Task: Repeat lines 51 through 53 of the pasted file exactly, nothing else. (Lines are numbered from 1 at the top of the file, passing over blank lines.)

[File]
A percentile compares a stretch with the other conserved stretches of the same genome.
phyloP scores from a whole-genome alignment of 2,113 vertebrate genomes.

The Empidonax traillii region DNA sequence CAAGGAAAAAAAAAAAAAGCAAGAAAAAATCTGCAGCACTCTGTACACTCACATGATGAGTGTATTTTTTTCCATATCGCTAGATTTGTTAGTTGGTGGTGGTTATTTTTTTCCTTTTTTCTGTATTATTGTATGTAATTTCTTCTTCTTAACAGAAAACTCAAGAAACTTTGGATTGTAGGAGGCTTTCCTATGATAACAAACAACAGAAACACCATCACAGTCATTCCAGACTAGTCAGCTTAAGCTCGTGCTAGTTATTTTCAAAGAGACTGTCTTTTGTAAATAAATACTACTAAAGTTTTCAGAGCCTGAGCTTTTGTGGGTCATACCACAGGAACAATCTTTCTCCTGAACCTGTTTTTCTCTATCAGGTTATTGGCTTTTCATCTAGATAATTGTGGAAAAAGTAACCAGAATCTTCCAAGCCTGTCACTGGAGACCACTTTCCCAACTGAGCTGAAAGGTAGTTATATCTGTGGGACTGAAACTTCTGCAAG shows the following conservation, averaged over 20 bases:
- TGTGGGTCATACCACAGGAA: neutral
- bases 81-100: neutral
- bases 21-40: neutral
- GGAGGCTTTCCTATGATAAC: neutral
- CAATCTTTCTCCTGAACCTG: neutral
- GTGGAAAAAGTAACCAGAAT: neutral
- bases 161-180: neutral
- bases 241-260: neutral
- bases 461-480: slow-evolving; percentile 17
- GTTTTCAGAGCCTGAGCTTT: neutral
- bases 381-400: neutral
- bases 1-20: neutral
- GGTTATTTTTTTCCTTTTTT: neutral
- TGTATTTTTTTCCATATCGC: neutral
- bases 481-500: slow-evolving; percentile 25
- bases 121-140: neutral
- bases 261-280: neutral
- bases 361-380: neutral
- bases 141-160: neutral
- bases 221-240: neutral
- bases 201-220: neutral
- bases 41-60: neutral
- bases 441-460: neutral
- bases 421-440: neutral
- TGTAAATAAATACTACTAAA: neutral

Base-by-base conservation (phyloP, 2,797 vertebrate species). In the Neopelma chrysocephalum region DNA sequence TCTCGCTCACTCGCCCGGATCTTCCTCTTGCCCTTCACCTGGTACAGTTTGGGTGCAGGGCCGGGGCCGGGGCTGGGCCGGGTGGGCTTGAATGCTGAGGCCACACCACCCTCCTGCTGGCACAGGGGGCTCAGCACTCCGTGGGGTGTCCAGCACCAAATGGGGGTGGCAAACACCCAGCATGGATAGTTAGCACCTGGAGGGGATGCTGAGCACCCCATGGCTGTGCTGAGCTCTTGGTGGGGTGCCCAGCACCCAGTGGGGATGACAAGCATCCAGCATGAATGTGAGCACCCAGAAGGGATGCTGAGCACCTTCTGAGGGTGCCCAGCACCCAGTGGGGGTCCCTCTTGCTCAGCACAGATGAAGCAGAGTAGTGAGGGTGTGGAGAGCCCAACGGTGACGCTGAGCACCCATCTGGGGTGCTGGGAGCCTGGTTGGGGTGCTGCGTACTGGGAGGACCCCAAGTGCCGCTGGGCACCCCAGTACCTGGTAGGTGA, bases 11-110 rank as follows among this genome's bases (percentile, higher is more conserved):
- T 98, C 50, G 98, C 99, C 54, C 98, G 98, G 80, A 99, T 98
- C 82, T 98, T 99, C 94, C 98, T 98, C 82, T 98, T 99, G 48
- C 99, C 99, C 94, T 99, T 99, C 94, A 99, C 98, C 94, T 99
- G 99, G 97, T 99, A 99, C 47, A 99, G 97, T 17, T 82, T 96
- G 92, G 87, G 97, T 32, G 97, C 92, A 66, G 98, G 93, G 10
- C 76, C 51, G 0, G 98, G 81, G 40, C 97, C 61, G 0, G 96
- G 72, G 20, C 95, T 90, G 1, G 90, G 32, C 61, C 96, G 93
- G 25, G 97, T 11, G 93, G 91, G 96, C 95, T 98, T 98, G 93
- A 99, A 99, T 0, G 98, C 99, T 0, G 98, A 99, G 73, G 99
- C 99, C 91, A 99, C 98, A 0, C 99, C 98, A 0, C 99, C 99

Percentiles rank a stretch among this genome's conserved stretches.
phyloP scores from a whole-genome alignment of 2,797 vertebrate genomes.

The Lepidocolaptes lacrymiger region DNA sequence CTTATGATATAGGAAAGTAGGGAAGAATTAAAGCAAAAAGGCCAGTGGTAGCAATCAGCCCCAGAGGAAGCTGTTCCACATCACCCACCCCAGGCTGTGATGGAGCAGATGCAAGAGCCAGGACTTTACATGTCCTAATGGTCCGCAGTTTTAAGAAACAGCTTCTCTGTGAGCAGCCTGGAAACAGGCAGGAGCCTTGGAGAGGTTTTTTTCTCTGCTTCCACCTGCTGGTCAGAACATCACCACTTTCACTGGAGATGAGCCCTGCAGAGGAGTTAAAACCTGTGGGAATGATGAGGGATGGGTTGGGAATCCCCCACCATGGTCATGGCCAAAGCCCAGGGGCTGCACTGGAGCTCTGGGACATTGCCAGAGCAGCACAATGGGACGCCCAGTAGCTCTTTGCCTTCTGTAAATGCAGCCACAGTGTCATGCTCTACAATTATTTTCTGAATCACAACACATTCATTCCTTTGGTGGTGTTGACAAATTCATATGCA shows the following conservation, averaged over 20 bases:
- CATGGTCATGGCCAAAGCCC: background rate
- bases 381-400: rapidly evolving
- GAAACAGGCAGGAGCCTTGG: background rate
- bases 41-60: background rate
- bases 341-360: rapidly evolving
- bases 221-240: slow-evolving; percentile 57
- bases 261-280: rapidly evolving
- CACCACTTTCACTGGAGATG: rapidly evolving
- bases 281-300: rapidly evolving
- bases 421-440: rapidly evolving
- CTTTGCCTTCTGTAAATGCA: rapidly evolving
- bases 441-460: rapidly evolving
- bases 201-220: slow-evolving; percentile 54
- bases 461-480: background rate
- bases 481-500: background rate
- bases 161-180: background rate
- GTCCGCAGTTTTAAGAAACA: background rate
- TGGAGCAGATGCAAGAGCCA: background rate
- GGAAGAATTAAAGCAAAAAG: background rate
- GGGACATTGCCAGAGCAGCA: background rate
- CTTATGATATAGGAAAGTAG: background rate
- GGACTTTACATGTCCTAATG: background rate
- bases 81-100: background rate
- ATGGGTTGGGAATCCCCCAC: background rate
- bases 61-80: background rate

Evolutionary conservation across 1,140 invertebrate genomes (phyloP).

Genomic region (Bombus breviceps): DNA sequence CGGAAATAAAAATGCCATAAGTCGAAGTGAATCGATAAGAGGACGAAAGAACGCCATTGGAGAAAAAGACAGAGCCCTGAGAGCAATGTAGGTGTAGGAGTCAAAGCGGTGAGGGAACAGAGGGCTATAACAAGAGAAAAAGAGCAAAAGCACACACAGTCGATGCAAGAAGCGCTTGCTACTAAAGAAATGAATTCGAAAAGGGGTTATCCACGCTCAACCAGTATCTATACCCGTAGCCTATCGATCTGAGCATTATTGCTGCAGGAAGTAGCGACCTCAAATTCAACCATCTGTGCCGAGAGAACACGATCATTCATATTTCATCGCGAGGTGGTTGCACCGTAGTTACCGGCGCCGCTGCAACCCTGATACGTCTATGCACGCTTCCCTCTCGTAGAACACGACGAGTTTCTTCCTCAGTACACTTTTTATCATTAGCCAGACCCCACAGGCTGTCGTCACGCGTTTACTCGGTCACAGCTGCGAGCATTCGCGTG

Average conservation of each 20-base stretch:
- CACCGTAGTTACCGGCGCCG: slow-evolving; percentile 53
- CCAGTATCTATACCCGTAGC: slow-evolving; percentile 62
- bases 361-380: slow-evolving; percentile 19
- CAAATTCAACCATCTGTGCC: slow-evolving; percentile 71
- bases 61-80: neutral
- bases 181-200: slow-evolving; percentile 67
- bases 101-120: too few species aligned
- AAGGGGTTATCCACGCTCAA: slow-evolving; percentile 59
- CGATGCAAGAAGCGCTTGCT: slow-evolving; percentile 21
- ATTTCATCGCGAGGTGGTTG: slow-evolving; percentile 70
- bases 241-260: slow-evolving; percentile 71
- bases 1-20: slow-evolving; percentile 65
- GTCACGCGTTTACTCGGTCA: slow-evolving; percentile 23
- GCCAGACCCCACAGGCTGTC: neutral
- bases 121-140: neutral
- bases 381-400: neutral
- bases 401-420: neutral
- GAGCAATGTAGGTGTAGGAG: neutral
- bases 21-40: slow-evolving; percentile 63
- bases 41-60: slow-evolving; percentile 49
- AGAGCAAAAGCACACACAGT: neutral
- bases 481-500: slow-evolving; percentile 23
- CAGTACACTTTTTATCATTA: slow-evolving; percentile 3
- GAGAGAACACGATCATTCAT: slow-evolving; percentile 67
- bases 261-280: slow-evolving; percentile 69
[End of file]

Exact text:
- bases 281-300: rapidly evolving
- bases 421-440: rapidly evolving
- CTTTGCCTTCTGTAAATGCA: rapidly evolving